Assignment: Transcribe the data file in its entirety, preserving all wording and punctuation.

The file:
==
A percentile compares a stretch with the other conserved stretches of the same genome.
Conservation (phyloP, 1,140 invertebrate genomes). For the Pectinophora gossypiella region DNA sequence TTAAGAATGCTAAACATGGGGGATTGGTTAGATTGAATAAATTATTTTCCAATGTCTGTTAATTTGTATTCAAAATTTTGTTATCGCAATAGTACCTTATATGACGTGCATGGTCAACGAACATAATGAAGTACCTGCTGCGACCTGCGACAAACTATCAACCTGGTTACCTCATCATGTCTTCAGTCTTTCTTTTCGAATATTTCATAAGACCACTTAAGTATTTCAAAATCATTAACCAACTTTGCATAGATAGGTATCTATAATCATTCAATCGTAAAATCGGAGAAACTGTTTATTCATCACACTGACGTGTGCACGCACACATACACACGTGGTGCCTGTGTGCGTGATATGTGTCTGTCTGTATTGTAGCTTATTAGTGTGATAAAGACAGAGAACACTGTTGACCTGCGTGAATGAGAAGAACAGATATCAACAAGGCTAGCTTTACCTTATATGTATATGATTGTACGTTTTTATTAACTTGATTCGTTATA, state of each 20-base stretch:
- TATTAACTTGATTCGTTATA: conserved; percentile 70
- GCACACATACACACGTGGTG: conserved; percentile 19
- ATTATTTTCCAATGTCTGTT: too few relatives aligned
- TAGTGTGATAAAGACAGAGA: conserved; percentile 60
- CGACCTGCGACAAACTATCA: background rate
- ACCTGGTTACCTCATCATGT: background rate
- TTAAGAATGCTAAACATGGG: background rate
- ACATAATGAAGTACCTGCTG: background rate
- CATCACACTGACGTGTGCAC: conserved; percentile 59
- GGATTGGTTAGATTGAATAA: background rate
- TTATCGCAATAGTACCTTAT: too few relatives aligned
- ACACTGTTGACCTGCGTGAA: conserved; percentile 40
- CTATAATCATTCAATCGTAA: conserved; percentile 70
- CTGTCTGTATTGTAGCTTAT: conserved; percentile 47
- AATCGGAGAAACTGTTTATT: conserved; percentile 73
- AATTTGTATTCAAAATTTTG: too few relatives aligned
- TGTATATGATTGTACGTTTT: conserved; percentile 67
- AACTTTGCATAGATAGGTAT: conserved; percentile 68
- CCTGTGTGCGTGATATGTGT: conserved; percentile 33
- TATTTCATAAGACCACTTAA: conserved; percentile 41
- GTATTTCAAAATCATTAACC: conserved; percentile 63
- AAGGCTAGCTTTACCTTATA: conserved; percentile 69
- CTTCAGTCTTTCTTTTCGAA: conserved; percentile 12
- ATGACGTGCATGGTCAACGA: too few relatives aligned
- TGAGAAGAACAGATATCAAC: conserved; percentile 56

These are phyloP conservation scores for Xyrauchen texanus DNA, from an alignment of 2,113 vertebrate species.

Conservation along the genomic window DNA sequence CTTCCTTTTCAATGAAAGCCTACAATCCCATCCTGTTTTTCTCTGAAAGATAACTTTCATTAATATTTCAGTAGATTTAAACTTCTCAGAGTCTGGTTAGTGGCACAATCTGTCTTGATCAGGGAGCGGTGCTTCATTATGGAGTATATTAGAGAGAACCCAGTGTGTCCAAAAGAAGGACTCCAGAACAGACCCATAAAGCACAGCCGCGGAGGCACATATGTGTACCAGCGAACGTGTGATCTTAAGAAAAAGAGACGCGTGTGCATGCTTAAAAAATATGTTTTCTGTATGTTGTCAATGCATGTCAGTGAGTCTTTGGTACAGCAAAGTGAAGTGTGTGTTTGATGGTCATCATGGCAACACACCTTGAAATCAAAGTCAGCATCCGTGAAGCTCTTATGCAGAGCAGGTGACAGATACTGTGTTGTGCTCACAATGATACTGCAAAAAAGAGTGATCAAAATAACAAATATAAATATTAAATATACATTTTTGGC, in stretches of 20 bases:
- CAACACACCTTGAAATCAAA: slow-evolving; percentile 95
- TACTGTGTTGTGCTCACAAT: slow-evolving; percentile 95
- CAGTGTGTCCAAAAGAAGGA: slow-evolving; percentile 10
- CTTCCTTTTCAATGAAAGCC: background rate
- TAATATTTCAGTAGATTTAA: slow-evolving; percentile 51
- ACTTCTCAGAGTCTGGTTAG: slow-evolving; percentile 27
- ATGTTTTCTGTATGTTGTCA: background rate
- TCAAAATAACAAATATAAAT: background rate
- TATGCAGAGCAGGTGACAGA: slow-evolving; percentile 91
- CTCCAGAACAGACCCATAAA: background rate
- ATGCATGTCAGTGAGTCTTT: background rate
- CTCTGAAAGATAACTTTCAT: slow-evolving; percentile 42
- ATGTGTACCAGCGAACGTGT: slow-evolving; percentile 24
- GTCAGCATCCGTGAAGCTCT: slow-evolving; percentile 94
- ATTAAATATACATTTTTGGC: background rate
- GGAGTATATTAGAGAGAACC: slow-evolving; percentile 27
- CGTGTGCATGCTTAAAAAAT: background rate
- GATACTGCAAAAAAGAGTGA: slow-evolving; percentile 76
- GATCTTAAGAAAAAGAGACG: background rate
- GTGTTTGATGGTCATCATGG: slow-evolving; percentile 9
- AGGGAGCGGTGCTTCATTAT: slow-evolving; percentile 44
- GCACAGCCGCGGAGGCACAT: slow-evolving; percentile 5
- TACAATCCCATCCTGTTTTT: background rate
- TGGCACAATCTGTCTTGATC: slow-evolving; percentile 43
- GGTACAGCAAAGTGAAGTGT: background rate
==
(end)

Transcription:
A percentile compares a stretch with the other conserved stretches of the same genome.
Conservation (phyloP, 1,140 invertebrate genomes). For the Pectinophora gossypiella region DNA sequence TTAAGAATGCTAAACATGGGGGATTGGTTAGATTGAATAAATTATTTTCCAATGTCTGTTAATTTGTATTCAAAATTTTGTTATCGCAATAGTACCTTATATGACGTGCATGGTCAACGAACATAATGAAGTACCTGCTGCGACCTGCGACAAACTATCAACCTGGTTACCTCATCATGTCTTCAGTCTTTCTTTTCGAATATTTCATAAGACCACTTAAGTATTTCAAAATCATTAACCAACTTTGCATAGATAGGTATCTATAATCATTCAATCGTAAAATCGGAGAAACTGTTTATTCATCACACTGACGTGTGCACGCACACATACACACGTGGTGCCTGTGTGCGTGATATGTGTCTGTCTGTATTGTAGCTTATTAGTGTGATAAAGACAGAGAACACTGTTGACCTGCGTGAATGAGAAGAACAGATATCAACAAGGCTAGCTTTACCTTATATGTATATGATTGTACGTTTTTATTAACTTGATTCGTTATA, state of each 20-base stretch:
- TATTAACTTGATTCGTTATA: conserved; percentile 70
- GCACACATACACACGTGGTG: conserved; percentile 19
- ATTATTTTCCAATGTCTGTT: too few relatives aligned
- TAGTGTGATAAAGACAGAGA: conserved; percentile 60
- CGACCTGCGACAAACTATCA: background rate
- ACCTGGTTACCTCATCATGT: background rate
- TTAAGAATGCTAAACATGGG: background rate
- ACATAATGAAGTACCTGCTG: background rate
- CATCACACTGACGTGTGCAC: conserved; percentile 59
- GGATTGGTTAGATTGAATAA: background rate
- TTATCGCAATAGTACCTTAT: too few relatives aligned
- ACACTGTTGACCTGCGTGAA: conserved; percentile 40
- CTATAATCATTCAATCGTAA: conserved; percentile 70
- CTGTCTGTATTGTAGCTTAT: conserved; percentile 47
- AATCGGAGAAACTGTTTATT: conserved; percentile 73
- AATTTGTATTCAAAATTTTG: too few relatives aligned
- TGTATATGATTGTACGTTTT: conserved; percentile 67
- AACTTTGCATAGATAGGTAT: conserved; percentile 68
- CCTGTGTGCGTGATATGTGT: conserved; percentile 33
- TATTTCATAAGACCACTTAA: conserved; percentile 41
- GTATTTCAAAATCATTAACC: conserved; percentile 63
- AAGGCTAGCTTTACCTTATA: conserved; percentile 69
- CTTCAGTCTTTCTTTTCGAA: conserved; percentile 12
- ATGACGTGCATGGTCAACGA: too few relatives aligned
- TGAGAAGAACAGATATCAAC: conserved; percentile 56

These are phyloP conservation scores for Xyrauchen texanus DNA, from an alignment of 2,113 vertebrate species.

Conservation along the genomic window DNA sequence CTTCCTTTTCAATGAAAGCCTACAATCCCATCCTGTTTTTCTCTGAAAGATAACTTTCATTAATATTTCAGTAGATTTAAACTTCTCAGAGTCTGGTTAGTGGCACAATCTGTCTTGATCAGGGAGCGGTGCTTCATTATGGAGTATATTAGAGAGAACCCAGTGTGTCCAAAAGAAGGACTCCAGAACAGACCCATAAAGCACAGCCGCGGAGGCACATATGTGTACCAGCGAACGTGTGATCTTAAGAAAAAGAGACGCGTGTGCATGCTTAAAAAATATGTTTTCTGTATGTTGTCAATGCATGTCAGTGAGTCTTTGGTACAGCAAAGTGAAGTGTGTGTTTGATGGTCATCATGGCAACACACCTTGAAATCAAAGTCAGCATCCGTGAAGCTCTTATGCAGAGCAGGTGACAGATACTGTGTTGTGCTCACAATGATACTGCAAAAAAGAGTGATCAAAATAACAAATATAAATATTAAATATACATTTTTGGC, in stretches of 20 bases:
- CAACACACCTTGAAATCAAA: slow-evolving; percentile 95
- TACTGTGTTGTGCTCACAAT: slow-evolving; percentile 95
- CAGTGTGTCCAAAAGAAGGA: slow-evolving; percentile 10
- CTTCCTTTTCAATGAAAGCC: background rate
- TAATATTTCAGTAGATTTAA: slow-evolving; percentile 51
- ACTTCTCAGAGTCTGGTTAG: slow-evolving; percentile 27
- ATGTTTTCTGTATGTTGTCA: background rate
- TCAAAATAACAAATATAAAT: background rate
- TATGCAGAGCAGGTGACAGA: slow-evolving; percentile 91
- CTCCAGAACAGACCCATAAA: background rate
- ATGCATGTCAGTGAGTCTTT: background rate
- CTCTGAAAGATAACTTTCAT: slow-evolving; percentile 42
- ATGTGTACCAGCGAACGTGT: slow-evolving; percentile 24
- GTCAGCATCCGTGAAGCTCT: slow-evolving; percentile 94
- ATTAAATATACATTTTTGGC: background rate
- GGAGTATATTAGAGAGAACC: slow-evolving; percentile 27
- CGTGTGCATGCTTAAAAAAT: background rate
- GATACTGCAAAAAAGAGTGA: slow-evolving; percentile 76
- GATCTTAAGAAAAAGAGACG: background rate
- GTGTTTGATGGTCATCATGG: slow-evolving; percentile 9
- AGGGAGCGGTGCTTCATTAT: slow-evolving; percentile 44
- GCACAGCCGCGGAGGCACAT: slow-evolving; percentile 5
- TACAATCCCATCCTGTTTTT: background rate
- TGGCACAATCTGTCTTGATC: slow-evolving; percentile 43
- GGTACAGCAAAGTGAAGTGT: background rate